On Thursday, 22 February 2018 at 13:21:04 UTC, joe wrote:
On Monday, 12 February 2018 at 08:47:58 UTC, RazvanN wrote:
On Tuesday, 6 February 2018 at 12:03:06 UTC, joe wrote:
The FuncDeclaration node contains all the information for that.
For example, you can access fd.parent to see if the function is
declared at top-level (in which case, the parent is going to
be a module
declaration ) or if it is a nested function (in a class, in a
struct, in a function).
Every AST node contains information about the position in the
AST, all you
have to do is find how to get that information: which field to
access or which
member function to call.
Follow up question...
Why is *.parent always null?
extern(C++) class MyVisitor(AST): ParseTimeTransitiveVisitor!AST
override void visit(AST.Import i)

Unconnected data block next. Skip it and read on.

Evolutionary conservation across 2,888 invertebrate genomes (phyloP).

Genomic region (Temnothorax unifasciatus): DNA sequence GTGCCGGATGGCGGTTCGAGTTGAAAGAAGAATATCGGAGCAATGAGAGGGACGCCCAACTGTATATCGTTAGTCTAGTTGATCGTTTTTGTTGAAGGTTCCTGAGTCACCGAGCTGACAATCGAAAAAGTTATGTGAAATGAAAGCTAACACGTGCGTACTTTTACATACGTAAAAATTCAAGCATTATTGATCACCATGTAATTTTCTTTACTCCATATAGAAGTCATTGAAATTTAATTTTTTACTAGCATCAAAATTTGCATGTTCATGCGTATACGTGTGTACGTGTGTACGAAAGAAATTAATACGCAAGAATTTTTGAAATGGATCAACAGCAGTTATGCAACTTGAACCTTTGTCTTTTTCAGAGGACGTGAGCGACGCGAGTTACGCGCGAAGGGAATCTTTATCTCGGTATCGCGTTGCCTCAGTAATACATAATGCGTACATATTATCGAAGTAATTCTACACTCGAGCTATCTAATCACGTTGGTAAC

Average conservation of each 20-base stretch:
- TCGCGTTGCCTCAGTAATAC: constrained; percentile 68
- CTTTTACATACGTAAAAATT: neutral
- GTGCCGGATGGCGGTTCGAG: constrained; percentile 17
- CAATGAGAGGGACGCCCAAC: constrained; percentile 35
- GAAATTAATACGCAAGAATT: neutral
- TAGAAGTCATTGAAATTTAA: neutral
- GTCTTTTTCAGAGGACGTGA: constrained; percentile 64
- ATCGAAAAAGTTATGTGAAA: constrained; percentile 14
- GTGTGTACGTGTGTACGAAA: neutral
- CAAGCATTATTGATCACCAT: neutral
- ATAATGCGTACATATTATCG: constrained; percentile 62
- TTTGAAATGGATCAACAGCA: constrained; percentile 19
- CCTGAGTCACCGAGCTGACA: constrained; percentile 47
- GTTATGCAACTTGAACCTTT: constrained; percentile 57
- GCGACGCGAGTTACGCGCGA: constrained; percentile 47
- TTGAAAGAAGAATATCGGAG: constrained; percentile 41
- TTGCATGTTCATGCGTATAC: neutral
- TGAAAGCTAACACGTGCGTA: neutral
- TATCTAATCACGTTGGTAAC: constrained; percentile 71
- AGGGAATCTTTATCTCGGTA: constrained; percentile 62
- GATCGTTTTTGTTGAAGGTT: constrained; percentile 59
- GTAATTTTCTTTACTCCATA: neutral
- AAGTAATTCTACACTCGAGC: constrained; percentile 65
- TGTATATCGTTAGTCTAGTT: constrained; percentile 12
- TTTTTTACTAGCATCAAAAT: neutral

assert(i.parent is null); // always true
override void visitFuncBody(AST.FuncDeclaration f)
assert(f.parent is null); // always true
Indeed, @Stefan is right. The ParseTimeVisitor only contains
information available at parse time. If you are interested in the
parent you have 2 options: either (1) use the ParseTimeVisitor
and implement the AST traversal logic yourself or (2) you can use
the SemanticTimeTransitiveVisitor in which case the parent is not
going to be null. In the case of (2) you need to also do some
semantic analysis (so you need the whole dmd library, not just
the parsing one). Here's an example on using the dmd library
(including semantic) . You can copy paste that example and add
a few lines of code where you instantiate your visitor (which
will inherit SemanticTimeTransitiveVisitor).